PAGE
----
View From the Murney Tower

View From the Murney Tower: Salem Bland, the Late-Victorian Controversies, and the Search for a New Christianity, Volume 1

RICHARD ALLEN
Copyright Date: 2008
Pages: 496
https://www.jstor.org/stable/10.3138/9781442689589
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    View From the Murney Tower
    Book Description:

    Salem Goldworth Bland (1859-1950) was among the most significant religious leaders in Canadian history. A Methodist and, later, United Church minister, Bland's long career and widespread influence made him a leading figure in the popularizing of liberal theology, social reform, and the Social Gospel movement. He was also a man who struggled with the polarities of evangelical faith and worldly culture, and who sought a unifying world-view in the mentoring of Sir J. William Dawson in the sciences, George Monro Grant in public affairs, and John Watson in philosophy.

    The View from the Murney Toweris a two-volume biography of Salem Bland by Richard Allen, author ofThe Social Passion: Religion and Reform in Canada, 1914-28. This first volume begins with Bland's upbringing in the home of an educated industrialist turned preacher. It goes on to explore his emergence as a liberating mind and eloquent speaker prepared to support new currents of scientific and social thought, as well as to discuss their implications for Christian faith and life. Allen concludes this first volume with Bland's departure from central Canada for the west in 1903, by which time he had become a somewhat controversial figure amongst conservative evangelicals throughout the country.

    More than just biography, however,The View from the Murney Toweris also an examination of progressive religion in late-Victorian Canada, a time in which Darwinism and other Biblical, social, and intellectual controversies were profoundly affecting the growth of a young nation.

    eISBN: 978-1-4426-8958-9
    Subjects: History

Table of Contents

  1. Front Matter
    (pp. i-vi)
  2. Table of Contents
    (pp. vii-viii)
  3. Acknowledgments
    (pp. ix-xii)
    Richard Allen
  4. Abbreviations
    (pp. xiii-xiv)
  5. Prologue
    (pp. xv-2)

    Salem Bland was a pioneer of progressive religion in Canada. Like many another who has entertained new conceptions and given them public voice, he was lionized by some and attacked by others as a dangerous person. He began his probation for the Methodist ministry in 1881, facing a charge of heresy in Kingston for his views on the nature of childhood; as a young minister he incurred the wrath of his more conservative Montreal Conference brethren by promoting the new historical criticism of the Bible; in industrial Cornwall he forthrightly blamed the labour unrest of the 1890s on an un-Christian...

  6. Epiphany
    (pp. 3-6)

    The early morning mists that shrouded Kingston harbour that spring morning were beginning to dissipate. The grey-stone and red firedbrick townscape rimming the harbour were barely visible, and the boats at their moorings wore an air of ghostly unreality. Beyond the boats, defending town and harbour, even at this peaceful moment, the four Martello towers for all their solidity seemed to float on a sea of vapour.

    A sudden sound and motion near the western-most tower, known locally as the Murney Tower, broke the reigning silence and stillness. The gulls that punctuated the waiting scene, patient but eager for any...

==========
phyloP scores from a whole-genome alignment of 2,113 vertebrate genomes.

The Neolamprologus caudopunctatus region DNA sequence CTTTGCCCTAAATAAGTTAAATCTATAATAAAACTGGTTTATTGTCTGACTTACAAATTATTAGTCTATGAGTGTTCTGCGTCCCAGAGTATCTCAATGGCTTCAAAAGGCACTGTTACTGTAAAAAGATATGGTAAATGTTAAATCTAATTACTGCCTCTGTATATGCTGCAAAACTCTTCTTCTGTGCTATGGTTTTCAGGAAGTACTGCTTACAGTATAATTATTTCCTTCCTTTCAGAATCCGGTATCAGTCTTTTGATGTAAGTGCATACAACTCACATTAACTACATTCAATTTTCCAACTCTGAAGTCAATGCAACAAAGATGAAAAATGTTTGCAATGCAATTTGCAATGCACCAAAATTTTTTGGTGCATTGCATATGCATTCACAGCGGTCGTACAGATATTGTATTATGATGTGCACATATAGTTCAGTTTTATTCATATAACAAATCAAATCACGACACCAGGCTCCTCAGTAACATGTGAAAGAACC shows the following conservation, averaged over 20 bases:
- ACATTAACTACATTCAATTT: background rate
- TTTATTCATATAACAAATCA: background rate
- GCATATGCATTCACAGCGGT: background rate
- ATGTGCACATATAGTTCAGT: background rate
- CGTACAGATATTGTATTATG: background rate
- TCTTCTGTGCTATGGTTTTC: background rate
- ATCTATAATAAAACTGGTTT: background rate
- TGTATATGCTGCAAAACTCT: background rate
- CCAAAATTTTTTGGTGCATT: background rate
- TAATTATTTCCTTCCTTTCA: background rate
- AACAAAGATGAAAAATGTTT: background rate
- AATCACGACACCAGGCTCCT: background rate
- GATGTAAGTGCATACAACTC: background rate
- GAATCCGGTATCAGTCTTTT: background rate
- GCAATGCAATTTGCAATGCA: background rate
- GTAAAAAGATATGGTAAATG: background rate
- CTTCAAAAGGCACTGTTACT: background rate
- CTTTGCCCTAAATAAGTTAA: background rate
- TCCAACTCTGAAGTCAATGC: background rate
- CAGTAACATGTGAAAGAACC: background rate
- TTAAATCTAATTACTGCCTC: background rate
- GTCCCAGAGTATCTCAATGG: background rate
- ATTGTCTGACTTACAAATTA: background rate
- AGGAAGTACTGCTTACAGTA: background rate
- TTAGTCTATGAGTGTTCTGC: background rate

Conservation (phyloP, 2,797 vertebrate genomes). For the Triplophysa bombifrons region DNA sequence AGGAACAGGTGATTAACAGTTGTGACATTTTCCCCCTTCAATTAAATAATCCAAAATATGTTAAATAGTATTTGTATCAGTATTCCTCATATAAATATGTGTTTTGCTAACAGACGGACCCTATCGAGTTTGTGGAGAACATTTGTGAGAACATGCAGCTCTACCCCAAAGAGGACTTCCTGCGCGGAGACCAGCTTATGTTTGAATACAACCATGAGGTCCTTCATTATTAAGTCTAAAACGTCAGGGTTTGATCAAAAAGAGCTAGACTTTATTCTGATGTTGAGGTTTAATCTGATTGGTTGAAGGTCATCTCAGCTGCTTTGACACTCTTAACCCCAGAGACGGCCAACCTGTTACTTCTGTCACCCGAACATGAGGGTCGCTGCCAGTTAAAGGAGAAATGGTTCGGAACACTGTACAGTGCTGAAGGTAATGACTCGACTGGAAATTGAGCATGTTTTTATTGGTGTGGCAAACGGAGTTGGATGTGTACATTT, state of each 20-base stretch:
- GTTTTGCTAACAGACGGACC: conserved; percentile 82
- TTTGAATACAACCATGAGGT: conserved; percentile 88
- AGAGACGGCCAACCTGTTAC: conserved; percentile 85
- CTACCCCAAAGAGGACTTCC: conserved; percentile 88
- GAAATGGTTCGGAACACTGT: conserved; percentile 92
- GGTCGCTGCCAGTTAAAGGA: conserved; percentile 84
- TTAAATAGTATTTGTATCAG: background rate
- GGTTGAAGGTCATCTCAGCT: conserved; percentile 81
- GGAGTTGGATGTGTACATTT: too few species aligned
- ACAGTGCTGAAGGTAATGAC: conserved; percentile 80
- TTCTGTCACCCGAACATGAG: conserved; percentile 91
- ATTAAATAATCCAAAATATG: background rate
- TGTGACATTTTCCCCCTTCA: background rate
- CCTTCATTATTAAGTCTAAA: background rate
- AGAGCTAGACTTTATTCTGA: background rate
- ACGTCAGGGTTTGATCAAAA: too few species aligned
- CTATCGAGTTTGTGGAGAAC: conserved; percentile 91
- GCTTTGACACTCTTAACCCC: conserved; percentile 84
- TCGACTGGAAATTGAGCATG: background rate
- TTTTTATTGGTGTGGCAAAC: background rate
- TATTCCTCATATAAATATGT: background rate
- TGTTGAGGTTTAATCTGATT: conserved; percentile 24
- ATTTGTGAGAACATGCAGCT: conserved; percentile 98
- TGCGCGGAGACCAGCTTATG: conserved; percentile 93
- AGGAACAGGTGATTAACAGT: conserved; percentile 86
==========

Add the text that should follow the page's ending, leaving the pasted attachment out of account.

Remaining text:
7. 1 Newness of Life
    (pp. 7-24)

    It was hot and humid in Montreal during the week of June 1858, when Henry Flesher Bland awaited with growing anxiety news of his ultimate destination. Hardly the weather a native of Yorkshire would be used to. And the sky had a habit of exploding into a downpour that would make a Noah catch his breath and wonder if it were not already past time for boarding the Ark. Certainly a few moments of Montreal precipitation equalled several days of the mist and drizzle that so often shrouded his own village of Addingham in the Wharfdale.¹

    Addingham. But a few...

  8. 2 Family Pilgrimage
    (pp. 25-56)

    The buggy was loaded. Doctor, their horse, was aquiver with a sense that the journey was no ordinary outing. A large leather bag had been packed under the front seat, along with a carpet bag, a quantity of oats, a saddle, and miscellaneous gear. The large tin travelling trunk was strapped behind, and beside it a small chair tied in place for William. A mat in front of the seat was to cushion the journey for James. The boys in place, Emma in the seat with the ten-month old Salem in her arms, Henry Flesher drew himself away from the...

  9. 3 Heresy!
    (pp. 57-67)

    ‘Baby Sanctification!’ snorted the Reverend James Elliott, chair of the Kingston District and of the meeting, and Salem could not be sure whether more of scorn or jest lay in the remark. But did it really matter which? The comment brought to an end a long morning interview inquiring into Salem’s reading, the vitality of his faith and practice thereof, and his thinking on the essential doctrines of Methodism. In particular he had been pressed long and hard on his views of childhood, baptism, conversion, new birth, and church membership, all critical elements of longstanding evangelical belief and practice. This...

  10. 4 The World, the Flesh, and the Young Preacher
    (pp. 68-89)

    In the late seventies and early eighties it was possible to discern the emergence of a new Methodism, national in scope, broadening in cultural proportions, and flashing here and there with a new catholicity of spirit but, notwithstanding Salem Bland’s recent encounter with the old Methodism, it would be difficult to find in him, in his first years of preaching, an unambiguous partisan of the new, with a clear vision of what was to come. The line between the two ran not outside but through him. Perhaps to speak of old and new and of a line is misleading, but...

  11. 5 The View from Murney Tower
    (pp. 90-114)

    Kingston was considered by some to be a dull place in the 1880s. The last of the Imperial regiment had left the city in 1879 and with them went whatever there was of colour and ceremony for much of the population, as well as a lively part of the social calendar for such high society as the community boasted. For Salem Bland, stationed there in 1886, the place was excitement itself. From the moment he arrived at the new Queen Street Church, the doors of perception seemed to open ever wider. It was not so much, at first, the ferment...

  12. 6 Protestant Passions and the Politics of Prophecy
    (pp. 115-134)